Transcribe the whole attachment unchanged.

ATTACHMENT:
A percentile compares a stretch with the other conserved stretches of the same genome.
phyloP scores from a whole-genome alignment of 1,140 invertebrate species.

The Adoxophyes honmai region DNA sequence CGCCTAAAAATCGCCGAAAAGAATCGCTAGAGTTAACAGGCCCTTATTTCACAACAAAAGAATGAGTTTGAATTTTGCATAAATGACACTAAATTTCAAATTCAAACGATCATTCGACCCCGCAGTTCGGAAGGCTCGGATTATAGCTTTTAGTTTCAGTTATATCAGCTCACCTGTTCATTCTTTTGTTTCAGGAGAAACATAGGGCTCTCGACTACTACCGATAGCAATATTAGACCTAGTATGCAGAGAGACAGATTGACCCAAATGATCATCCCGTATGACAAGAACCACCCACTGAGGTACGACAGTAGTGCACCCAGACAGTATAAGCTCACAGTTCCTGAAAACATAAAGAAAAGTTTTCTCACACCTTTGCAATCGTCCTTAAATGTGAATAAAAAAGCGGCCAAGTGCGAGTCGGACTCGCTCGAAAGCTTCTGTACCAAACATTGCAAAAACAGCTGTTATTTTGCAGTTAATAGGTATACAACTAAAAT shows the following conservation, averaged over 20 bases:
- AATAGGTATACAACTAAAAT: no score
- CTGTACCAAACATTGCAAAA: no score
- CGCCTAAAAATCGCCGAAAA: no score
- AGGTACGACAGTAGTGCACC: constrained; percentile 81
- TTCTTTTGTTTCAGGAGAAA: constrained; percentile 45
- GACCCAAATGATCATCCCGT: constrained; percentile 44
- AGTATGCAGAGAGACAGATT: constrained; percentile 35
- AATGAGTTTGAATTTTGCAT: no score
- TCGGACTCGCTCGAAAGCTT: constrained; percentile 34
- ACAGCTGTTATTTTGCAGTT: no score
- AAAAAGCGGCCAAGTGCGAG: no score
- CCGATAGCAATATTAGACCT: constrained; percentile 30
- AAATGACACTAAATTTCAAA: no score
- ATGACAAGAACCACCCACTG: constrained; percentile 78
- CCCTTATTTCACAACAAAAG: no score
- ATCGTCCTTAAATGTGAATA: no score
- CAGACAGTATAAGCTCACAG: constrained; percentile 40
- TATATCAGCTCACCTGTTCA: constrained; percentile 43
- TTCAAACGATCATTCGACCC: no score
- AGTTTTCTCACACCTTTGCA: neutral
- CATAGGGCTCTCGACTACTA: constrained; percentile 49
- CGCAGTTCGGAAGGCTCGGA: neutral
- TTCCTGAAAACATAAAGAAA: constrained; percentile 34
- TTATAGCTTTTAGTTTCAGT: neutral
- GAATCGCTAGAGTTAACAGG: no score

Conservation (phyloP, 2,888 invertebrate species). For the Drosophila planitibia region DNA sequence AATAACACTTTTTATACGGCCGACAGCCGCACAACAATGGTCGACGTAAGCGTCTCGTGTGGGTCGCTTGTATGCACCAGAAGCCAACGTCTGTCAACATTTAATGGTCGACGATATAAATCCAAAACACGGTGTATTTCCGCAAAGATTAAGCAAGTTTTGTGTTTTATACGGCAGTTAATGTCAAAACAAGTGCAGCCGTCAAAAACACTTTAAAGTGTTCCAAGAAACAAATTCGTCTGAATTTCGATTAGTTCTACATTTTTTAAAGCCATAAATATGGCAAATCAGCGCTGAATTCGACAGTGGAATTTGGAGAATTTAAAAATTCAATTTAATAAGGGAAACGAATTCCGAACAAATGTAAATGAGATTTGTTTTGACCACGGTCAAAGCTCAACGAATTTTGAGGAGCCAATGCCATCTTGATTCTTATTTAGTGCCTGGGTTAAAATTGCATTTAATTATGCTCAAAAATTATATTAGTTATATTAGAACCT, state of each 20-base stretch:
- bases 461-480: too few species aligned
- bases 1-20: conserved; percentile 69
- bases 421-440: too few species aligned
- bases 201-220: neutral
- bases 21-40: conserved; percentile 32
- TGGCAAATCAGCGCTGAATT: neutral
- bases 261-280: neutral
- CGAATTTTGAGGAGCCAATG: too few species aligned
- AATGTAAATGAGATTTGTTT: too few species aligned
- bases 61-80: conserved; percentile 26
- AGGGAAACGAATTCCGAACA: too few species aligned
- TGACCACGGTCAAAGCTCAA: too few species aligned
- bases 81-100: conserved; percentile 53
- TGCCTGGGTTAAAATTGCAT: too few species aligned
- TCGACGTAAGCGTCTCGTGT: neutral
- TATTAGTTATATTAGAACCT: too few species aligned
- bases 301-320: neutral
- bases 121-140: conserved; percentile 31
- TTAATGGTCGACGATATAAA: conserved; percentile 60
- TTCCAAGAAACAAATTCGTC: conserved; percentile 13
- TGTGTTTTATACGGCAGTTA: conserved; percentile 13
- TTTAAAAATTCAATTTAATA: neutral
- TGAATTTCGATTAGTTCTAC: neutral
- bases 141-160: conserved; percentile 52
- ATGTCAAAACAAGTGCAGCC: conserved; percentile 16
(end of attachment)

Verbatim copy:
A percentile compares a stretch with the other conserved stretches of the same genome.
phyloP scores from a whole-genome alignment of 1,140 invertebrate species.

The Adoxophyes honmai region DNA sequence CGCCTAAAAATCGCCGAAAAGAATCGCTAGAGTTAACAGGCCCTTATTTCACAACAAAAGAATGAGTTTGAATTTTGCATAAATGACACTAAATTTCAAATTCAAACGATCATTCGACCCCGCAGTTCGGAAGGCTCGGATTATAGCTTTTAGTTTCAGTTATATCAGCTCACCTGTTCATTCTTTTGTTTCAGGAGAAACATAGGGCTCTCGACTACTACCGATAGCAATATTAGACCTAGTATGCAGAGAGACAGATTGACCCAAATGATCATCCCGTATGACAAGAACCACCCACTGAGGTACGACAGTAGTGCACCCAGACAGTATAAGCTCACAGTTCCTGAAAACATAAAGAAAAGTTTTCTCACACCTTTGCAATCGTCCTTAAATGTGAATAAAAAAGCGGCCAAGTGCGAGTCGGACTCGCTCGAAAGCTTCTGTACCAAACATTGCAAAAACAGCTGTTATTTTGCAGTTAATAGGTATACAACTAAAAT shows the following conservation, averaged over 20 bases:
- AATAGGTATACAACTAAAAT: no score
- CTGTACCAAACATTGCAAAA: no score
- CGCCTAAAAATCGCCGAAAA: no score
- AGGTACGACAGTAGTGCACC: constrained; percentile 81
- TTCTTTTGTTTCAGGAGAAA: constrained; percentile 45
- GACCCAAATGATCATCCCGT: constrained; percentile 44
- AGTATGCAGAGAGACAGATT: constrained; percentile 35
- AATGAGTTTGAATTTTGCAT: no score
- TCGGACTCGCTCGAAAGCTT: constrained; percentile 34
- ACAGCTGTTATTTTGCAGTT: no score
- AAAAAGCGGCCAAGTGCGAG: no score
- CCGATAGCAATATTAGACCT: constrained; percentile 30
- AAATGACACTAAATTTCAAA: no score
- ATGACAAGAACCACCCACTG: constrained; percentile 78
- CCCTTATTTCACAACAAAAG: no score
- ATCGTCCTTAAATGTGAATA: no score
- CAGACAGTATAAGCTCACAG: constrained; percentile 40
- TATATCAGCTCACCTGTTCA: constrained; percentile 43
- TTCAAACGATCATTCGACCC: no score
- AGTTTTCTCACACCTTTGCA: neutral
- CATAGGGCTCTCGACTACTA: constrained; percentile 49
- CGCAGTTCGGAAGGCTCGGA: neutral
- TTCCTGAAAACATAAAGAAA: constrained; percentile 34
- TTATAGCTTTTAGTTTCAGT: neutral
- GAATCGCTAGAGTTAACAGG: no score

Conservation (phyloP, 2,888 invertebrate species). For the Drosophila planitibia region DNA sequence AATAACACTTTTTATACGGCCGACAGCCGCACAACAATGGTCGACGTAAGCGTCTCGTGTGGGTCGCTTGTATGCACCAGAAGCCAACGTCTGTCAACATTTAATGGTCGACGATATAAATCCAAAACACGGTGTATTTCCGCAAAGATTAAGCAAGTTTTGTGTTTTATACGGCAGTTAATGTCAAAACAAGTGCAGCCGTCAAAAACACTTTAAAGTGTTCCAAGAAACAAATTCGTCTGAATTTCGATTAGTTCTACATTTTTTAAAGCCATAAATATGGCAAATCAGCGCTGAATTCGACAGTGGAATTTGGAGAATTTAAAAATTCAATTTAATAAGGGAAACGAATTCCGAACAAATGTAAATGAGATTTGTTTTGACCACGGTCAAAGCTCAACGAATTTTGAGGAGCCAATGCCATCTTGATTCTTATTTAGTGCCTGGGTTAAAATTGCATTTAATTATGCTCAAAAATTATATTAGTTATATTAGAACCT, state of each 20-base stretch:
- bases 461-480: too few species aligned
- bases 1-20: conserved; percentile 69
- bases 421-440: too few species aligned
- bases 201-220: neutral
- bases 21-40: conserved; percentile 32
- TGGCAAATCAGCGCTGAATT: neutral
- bases 261-280: neutral
- CGAATTTTGAGGAGCCAATG: too few species aligned
- AATGTAAATGAGATTTGTTT: too few species aligned
- bases 61-80: conserved; percentile 26
- AGGGAAACGAATTCCGAACA: too few species aligned
- TGACCACGGTCAAAGCTCAA: too few species aligned
- bases 81-100: conserved; percentile 53
- TGCCTGGGTTAAAATTGCAT: too few species aligned
- TCGACGTAAGCGTCTCGTGT: neutral
- TATTAGTTATATTAGAACCT: too few species aligned
- bases 301-320: neutral
- bases 121-140: conserved; percentile 31
- TTAATGGTCGACGATATAAA: conserved; percentile 60
- TTCCAAGAAACAAATTCGTC: conserved; percentile 13
- TGTGTTTTATACGGCAGTTA: conserved; percentile 13
- TTTAAAAATTCAATTTAATA: neutral
- TGAATTTCGATTAGTTCTAC: neutral
- bases 141-160: conserved; percentile 52
- ATGTCAAAACAAGTGCAGCC: conserved; percentile 16